"It is not in our interest to see the Palestinian Authority break down, especially when the Israelis have stopped disbursing customs duties," a senior EU diplomat said on Friday.
   
The Palestinian Authority is dependent on foreign aid and on tax revenues collected by Israel on its behalf to pay its 140,000 employees and keep its ministries and institutions functioning.
   
But the victory of the Islamist group Hamas in parliamentary elections last month has thrown the Authority's future funding into doubt.
   
Israel has decided to stop handing over the tax revenues it collects on behalf of the Palestinian Authority, worth $50 to $55 million a month, because Hamas remains committed by its charter to the destruction of the Jewish state.
   
The EU, the Palestinian Authority's largest donor, cannot deal directly with Hamas because it has placed the group on its list of banned terrorist organisations.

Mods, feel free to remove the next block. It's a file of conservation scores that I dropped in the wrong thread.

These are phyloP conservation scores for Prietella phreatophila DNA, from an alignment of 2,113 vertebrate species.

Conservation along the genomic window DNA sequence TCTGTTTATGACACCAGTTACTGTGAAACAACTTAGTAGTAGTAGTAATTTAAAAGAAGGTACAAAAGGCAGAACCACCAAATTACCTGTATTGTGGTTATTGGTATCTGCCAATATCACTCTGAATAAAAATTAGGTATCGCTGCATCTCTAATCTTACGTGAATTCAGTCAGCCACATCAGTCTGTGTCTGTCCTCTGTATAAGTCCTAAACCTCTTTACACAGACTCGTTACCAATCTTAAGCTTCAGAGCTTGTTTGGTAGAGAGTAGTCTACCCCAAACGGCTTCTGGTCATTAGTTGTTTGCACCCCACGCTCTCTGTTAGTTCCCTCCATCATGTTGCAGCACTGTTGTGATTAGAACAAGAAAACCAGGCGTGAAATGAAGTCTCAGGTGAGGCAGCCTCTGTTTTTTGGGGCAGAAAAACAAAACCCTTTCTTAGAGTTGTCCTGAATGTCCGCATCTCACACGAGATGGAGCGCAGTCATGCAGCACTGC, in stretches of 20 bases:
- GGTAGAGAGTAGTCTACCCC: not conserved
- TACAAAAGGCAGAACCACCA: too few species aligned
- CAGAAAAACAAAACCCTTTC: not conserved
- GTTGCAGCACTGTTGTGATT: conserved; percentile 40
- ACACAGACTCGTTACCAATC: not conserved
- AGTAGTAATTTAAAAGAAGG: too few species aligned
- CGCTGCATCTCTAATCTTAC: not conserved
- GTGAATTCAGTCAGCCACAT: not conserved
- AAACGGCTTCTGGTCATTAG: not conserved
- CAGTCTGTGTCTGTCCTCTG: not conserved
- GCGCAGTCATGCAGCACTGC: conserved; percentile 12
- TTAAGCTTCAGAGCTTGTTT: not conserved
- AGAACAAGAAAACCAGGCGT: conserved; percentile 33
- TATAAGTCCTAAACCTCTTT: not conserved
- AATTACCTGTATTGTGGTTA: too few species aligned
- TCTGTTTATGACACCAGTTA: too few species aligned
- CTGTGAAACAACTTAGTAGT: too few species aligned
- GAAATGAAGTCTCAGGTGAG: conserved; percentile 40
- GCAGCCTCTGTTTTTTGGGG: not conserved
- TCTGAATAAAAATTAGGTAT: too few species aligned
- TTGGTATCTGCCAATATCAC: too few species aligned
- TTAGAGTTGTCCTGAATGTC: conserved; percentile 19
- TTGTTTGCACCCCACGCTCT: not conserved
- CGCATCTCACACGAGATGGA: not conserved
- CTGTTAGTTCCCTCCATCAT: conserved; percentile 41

Growing deficit
   
"The situation is pressing, the financing gap is very serious", a European Commission official said, adding that PA already had a budget deficit of around $70 million a month before Israel decided to withhold its tax revenues.
   
"Discussions are going on with other donors in the World Bank" over $60 million that remains in a budgetary assistance trust fund which was suspended last year, the Commission official said.
 
Foreign ministers are also expected to discuss longer-term aid to the Palestinians, an EU official said. "Several ideas are circulating on how to channel aid towards (Palestinian President) Mahmoud Abbas, for instance," the official said.
   
The EU will continue to give aid to the Palestinians until the new Hamas-led government is formed, but will make further aid conditional on a commitment by the new government to recognise Israel and renounce violence, a senior EU diplomat said.
   
The European Union gave the Palestinians 500 million euros ($595 million) in aid last year.
   
UN Middle East envoy Alvaro de Soto is also appealing for funds for the Palestinian Authority, warning that an abrupt cut-off of aid could lead to its collapse, and will brief the Security Council on Tuesday.